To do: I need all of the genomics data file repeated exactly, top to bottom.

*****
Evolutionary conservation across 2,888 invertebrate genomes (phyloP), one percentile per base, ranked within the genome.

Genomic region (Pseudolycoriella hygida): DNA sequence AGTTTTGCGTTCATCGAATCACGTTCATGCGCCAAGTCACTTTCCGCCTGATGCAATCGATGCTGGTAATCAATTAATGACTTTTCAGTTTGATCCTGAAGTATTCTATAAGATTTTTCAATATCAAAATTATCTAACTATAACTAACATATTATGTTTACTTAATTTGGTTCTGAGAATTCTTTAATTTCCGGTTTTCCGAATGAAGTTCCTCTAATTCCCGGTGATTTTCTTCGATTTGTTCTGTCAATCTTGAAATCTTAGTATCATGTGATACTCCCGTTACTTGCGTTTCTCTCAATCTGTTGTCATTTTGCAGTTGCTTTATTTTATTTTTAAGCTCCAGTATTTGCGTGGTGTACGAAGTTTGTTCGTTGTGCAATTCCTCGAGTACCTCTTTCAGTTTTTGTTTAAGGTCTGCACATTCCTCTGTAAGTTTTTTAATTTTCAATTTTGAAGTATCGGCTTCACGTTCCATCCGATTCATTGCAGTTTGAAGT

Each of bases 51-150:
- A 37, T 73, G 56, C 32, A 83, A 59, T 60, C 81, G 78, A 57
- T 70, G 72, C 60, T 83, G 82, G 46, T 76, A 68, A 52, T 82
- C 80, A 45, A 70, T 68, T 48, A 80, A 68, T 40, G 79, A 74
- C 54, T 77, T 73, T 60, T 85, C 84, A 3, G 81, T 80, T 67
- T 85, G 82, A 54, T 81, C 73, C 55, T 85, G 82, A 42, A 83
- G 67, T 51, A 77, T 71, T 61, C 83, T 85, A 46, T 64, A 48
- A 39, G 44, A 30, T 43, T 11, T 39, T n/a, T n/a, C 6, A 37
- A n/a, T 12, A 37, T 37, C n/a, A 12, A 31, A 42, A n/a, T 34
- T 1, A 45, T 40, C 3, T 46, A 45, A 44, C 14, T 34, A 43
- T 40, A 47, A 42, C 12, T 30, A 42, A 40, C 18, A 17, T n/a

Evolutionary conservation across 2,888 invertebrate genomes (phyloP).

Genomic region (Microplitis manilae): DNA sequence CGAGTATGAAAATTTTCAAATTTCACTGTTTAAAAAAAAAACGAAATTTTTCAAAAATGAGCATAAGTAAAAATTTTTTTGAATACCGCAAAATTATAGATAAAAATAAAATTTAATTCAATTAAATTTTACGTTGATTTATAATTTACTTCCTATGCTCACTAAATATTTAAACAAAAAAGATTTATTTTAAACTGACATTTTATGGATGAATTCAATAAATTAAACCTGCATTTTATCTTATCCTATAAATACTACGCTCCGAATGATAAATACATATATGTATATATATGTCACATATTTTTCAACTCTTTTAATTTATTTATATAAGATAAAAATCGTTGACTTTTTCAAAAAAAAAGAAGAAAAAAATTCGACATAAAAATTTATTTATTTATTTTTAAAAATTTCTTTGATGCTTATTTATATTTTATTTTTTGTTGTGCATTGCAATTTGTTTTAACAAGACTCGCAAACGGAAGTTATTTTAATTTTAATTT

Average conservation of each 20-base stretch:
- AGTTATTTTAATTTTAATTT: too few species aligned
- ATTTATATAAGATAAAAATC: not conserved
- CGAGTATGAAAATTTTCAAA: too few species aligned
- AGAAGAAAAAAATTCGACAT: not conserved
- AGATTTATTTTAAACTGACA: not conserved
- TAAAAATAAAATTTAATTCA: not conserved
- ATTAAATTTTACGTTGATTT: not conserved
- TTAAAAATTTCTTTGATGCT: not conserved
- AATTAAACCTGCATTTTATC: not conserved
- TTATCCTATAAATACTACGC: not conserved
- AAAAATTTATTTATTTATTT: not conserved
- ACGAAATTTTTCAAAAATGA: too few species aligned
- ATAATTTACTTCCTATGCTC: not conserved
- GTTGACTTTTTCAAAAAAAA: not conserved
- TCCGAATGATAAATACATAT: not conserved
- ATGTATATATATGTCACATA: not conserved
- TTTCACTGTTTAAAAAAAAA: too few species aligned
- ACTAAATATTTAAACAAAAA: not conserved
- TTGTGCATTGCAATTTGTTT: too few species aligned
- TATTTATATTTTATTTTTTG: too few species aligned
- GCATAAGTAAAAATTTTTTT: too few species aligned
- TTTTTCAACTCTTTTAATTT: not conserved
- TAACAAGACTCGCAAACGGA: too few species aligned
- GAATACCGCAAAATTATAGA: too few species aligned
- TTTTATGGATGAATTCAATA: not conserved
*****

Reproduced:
Evolutionary conservation across 2,888 invertebrate genomes (phyloP), one percentile per base, ranked within the genome.

Genomic region (Pseudolycoriella hygida): DNA sequence AGTTTTGCGTTCATCGAATCACGTTCATGCGCCAAGTCACTTTCCGCCTGATGCAATCGATGCTGGTAATCAATTAATGACTTTTCAGTTTGATCCTGAAGTATTCTATAAGATTTTTCAATATCAAAATTATCTAACTATAACTAACATATTATGTTTACTTAATTTGGTTCTGAGAATTCTTTAATTTCCGGTTTTCCGAATGAAGTTCCTCTAATTCCCGGTGATTTTCTTCGATTTGTTCTGTCAATCTTGAAATCTTAGTATCATGTGATACTCCCGTTACTTGCGTTTCTCTCAATCTGTTGTCATTTTGCAGTTGCTTTATTTTATTTTTAAGCTCCAGTATTTGCGTGGTGTACGAAGTTTGTTCGTTGTGCAATTCCTCGAGTACCTCTTTCAGTTTTTGTTTAAGGTCTGCACATTCCTCTGTAAGTTTTTTAATTTTCAATTTTGAAGTATCGGCTTCACGTTCCATCCGATTCATTGCAGTTTGAAGT

Each of bases 51-150:
- A 37, T 73, G 56, C 32, A 83, A 59, T 60, C 81, G 78, A 57
- T 70, G 72, C 60, T 83, G 82, G 46, T 76, A 68, A 52, T 82
- C 80, A 45, A 70, T 68, T 48, A 80, A 68, T 40, G 79, A 74
- C 54, T 77, T 73, T 60, T 85, C 84, A 3, G 81, T 80, T 67
- T 85, G 82, A 54, T 81, C 73, C 55, T 85, G 82, A 42, A 83
- G 67, T 51, A 77, T 71, T 61, C 83, T 85, A 46, T 64, A 48
- A 39, G 44, A 30, T 43, T 11, T 39, T n/a, T n/a, C 6, A 37
- A n/a, T 12, A 37, T 37, C n/a, A 12, A 31, A 42, A n/a, T 34
- T 1, A 45, T 40, C 3, T 46, A 45, A 44, C 14, T 34, A 43
- T 40, A 47, A 42, C 12, T 30, A 42, A 40, C 18, A 17, T n/a

Evolutionary conservation across 2,888 invertebrate genomes (phyloP).

Genomic region (Microplitis manilae): DNA sequence CGAGTATGAAAATTTTCAAATTTCACTGTTTAAAAAAAAAACGAAATTTTTCAAAAATGAGCATAAGTAAAAATTTTTTTGAATACCGCAAAATTATAGATAAAAATAAAATTTAATTCAATTAAATTTTACGTTGATTTATAATTTACTTCCTATGCTCACTAAATATTTAAACAAAAAAGATTTATTTTAAACTGACATTTTATGGATGAATTCAATAAATTAAACCTGCATTTTATCTTATCCTATAAATACTACGCTCCGAATGATAAATACATATATGTATATATATGTCACATATTTTTCAACTCTTTTAATTTATTTATATAAGATAAAAATCGTTGACTTTTTCAAAAAAAAAGAAGAAAAAAATTCGACATAAAAATTTATTTATTTATTTTTAAAAATTTCTTTGATGCTTATTTATATTTTATTTTTTGTTGTGCATTGCAATTTGTTTTAACAAGACTCGCAAACGGAAGTTATTTTAATTTTAATTT

Average conservation of each 20-base stretch:
- AGTTATTTTAATTTTAATTT: too few species aligned
- ATTTATATAAGATAAAAATC: not conserved
- CGAGTATGAAAATTTTCAAA: too few species aligned
- AGAAGAAAAAAATTCGACAT: not conserved
- AGATTTATTTTAAACTGACA: not conserved
- TAAAAATAAAATTTAATTCA: not conserved
- ATTAAATTTTACGTTGATTT: not conserved
- TTAAAAATTTCTTTGATGCT: not conserved
- AATTAAACCTGCATTTTATC: not conserved
- TTATCCTATAAATACTACGC: not conserved
- AAAAATTTATTTATTTATTT: not conserved
- ACGAAATTTTTCAAAAATGA: too few species aligned
- ATAATTTACTTCCTATGCTC: not conserved
- GTTGACTTTTTCAAAAAAAA: not conserved
- TCCGAATGATAAATACATAT: not conserved
- ATGTATATATATGTCACATA: not conserved
- TTTCACTGTTTAAAAAAAAA: too few species aligned
- ACTAAATATTTAAACAAAAA: not conserved
- TTGTGCATTGCAATTTGTTT: too few species aligned
- TATTTATATTTTATTTTTTG: too few species aligned
- GCATAAGTAAAAATTTTTTT: too few species aligned
- TTTTTCAACTCTTTTAATTT: not conserved
- TAACAAGACTCGCAAACGGA: too few species aligned
- GAATACCGCAAAATTATAGA: too few species aligned
- TTTTATGGATGAATTCAATA: not conserved